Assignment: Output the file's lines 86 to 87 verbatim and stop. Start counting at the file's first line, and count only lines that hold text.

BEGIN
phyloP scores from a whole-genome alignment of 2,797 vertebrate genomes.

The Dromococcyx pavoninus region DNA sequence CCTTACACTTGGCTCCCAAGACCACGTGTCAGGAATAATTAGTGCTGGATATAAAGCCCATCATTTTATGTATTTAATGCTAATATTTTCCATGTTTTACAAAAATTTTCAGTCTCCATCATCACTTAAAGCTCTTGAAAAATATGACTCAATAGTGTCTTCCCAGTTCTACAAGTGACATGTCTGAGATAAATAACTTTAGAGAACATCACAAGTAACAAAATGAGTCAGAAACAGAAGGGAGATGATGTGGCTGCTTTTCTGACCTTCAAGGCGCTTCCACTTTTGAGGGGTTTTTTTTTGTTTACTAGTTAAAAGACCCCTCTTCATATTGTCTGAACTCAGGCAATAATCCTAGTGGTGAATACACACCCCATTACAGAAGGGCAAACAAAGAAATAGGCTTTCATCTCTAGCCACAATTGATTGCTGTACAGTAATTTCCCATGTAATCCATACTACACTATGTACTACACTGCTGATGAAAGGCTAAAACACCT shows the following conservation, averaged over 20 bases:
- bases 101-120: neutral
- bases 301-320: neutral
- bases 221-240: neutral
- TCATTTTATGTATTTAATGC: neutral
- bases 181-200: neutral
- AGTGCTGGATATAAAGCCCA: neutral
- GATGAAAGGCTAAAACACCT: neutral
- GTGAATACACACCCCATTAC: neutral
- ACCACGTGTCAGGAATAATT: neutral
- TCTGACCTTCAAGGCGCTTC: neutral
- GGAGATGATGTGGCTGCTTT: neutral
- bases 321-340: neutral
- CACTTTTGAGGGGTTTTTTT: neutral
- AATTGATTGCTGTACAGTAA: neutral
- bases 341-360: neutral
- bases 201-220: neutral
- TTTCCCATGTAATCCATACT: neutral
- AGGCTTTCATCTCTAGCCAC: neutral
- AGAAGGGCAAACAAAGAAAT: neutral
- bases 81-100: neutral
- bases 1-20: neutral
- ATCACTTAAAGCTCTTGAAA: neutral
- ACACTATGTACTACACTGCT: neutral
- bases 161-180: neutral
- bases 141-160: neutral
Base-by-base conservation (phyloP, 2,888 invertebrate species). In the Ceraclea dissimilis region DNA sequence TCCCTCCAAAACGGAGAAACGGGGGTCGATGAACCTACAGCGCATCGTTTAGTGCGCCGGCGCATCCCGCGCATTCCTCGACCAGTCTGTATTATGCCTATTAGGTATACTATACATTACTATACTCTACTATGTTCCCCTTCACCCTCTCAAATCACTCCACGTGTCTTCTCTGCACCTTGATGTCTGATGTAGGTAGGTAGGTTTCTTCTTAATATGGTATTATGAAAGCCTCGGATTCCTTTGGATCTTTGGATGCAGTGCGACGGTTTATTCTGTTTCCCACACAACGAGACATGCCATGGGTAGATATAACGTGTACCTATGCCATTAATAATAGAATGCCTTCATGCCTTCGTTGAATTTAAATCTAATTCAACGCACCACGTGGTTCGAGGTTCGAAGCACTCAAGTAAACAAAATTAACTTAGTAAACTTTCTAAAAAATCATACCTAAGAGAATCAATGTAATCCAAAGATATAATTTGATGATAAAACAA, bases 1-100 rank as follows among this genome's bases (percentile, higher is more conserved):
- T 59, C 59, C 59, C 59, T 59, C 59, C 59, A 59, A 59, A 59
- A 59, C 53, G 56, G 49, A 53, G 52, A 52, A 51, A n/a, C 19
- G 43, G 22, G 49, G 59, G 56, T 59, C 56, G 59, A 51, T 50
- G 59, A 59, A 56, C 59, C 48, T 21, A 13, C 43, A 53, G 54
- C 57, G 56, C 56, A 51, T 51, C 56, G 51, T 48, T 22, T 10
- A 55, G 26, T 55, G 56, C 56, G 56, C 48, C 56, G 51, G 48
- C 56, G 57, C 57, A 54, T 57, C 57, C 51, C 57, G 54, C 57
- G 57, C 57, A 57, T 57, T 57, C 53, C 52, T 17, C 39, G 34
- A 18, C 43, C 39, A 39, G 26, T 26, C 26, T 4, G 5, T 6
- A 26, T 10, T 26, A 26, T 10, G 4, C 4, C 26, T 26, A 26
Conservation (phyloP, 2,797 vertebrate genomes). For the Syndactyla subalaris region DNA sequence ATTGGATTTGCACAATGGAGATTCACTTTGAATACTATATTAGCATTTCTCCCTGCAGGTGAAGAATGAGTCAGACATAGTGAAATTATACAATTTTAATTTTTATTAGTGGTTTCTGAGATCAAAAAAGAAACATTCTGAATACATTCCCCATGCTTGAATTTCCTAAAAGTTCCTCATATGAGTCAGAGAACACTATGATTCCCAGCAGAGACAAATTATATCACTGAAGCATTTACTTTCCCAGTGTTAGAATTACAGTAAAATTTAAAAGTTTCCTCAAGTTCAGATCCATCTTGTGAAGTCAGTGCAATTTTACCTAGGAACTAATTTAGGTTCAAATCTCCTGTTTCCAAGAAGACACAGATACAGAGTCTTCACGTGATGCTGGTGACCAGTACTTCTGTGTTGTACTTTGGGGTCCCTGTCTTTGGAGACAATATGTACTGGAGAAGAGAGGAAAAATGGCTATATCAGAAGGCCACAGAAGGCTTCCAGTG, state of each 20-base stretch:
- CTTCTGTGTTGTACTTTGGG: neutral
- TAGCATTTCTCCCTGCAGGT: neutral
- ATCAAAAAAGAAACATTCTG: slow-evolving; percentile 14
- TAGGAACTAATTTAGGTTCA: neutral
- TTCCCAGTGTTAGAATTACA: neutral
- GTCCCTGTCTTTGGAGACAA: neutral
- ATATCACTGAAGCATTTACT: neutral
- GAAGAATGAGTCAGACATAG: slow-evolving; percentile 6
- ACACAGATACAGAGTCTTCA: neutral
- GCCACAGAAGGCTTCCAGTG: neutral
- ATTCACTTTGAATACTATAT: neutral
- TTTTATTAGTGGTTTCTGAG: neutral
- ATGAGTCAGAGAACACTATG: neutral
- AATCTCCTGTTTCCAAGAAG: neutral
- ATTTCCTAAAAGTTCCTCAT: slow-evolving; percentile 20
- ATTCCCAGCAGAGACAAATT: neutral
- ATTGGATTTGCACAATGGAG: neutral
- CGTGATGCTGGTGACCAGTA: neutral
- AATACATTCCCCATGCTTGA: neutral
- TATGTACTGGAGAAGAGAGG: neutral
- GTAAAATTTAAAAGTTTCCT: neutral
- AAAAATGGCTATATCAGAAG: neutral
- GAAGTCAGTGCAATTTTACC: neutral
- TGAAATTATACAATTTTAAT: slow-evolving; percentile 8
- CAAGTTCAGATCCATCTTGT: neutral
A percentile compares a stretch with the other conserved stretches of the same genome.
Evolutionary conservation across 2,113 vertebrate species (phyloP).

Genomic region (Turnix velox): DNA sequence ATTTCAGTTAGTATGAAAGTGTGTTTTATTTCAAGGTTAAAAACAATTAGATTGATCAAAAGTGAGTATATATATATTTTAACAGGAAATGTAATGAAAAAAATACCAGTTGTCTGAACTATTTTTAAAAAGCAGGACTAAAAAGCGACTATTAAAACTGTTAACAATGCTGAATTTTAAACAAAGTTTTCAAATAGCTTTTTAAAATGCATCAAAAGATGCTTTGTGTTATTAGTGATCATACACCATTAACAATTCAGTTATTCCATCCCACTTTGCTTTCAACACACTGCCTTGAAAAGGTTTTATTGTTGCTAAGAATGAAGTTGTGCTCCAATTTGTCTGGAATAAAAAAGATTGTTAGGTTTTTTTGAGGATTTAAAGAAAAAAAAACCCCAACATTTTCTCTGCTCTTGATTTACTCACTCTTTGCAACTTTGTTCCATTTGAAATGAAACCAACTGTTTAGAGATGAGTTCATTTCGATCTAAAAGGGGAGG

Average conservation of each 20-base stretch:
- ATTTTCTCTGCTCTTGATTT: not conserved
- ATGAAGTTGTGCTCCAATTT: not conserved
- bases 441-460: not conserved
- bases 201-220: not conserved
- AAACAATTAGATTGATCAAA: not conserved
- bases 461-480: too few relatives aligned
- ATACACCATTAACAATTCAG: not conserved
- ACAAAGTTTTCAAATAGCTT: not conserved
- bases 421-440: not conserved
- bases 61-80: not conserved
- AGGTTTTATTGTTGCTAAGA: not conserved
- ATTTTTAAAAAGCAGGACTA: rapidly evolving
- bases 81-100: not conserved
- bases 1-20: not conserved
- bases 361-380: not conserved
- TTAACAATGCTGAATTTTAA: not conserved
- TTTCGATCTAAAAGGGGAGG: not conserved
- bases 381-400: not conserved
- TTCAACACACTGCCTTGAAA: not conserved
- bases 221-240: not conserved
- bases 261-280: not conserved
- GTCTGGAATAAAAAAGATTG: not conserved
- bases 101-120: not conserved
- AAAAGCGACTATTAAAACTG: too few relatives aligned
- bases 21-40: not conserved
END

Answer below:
- bases 381-400: not conserved
- TTCAACACACTGCCTTGAAA: not conserved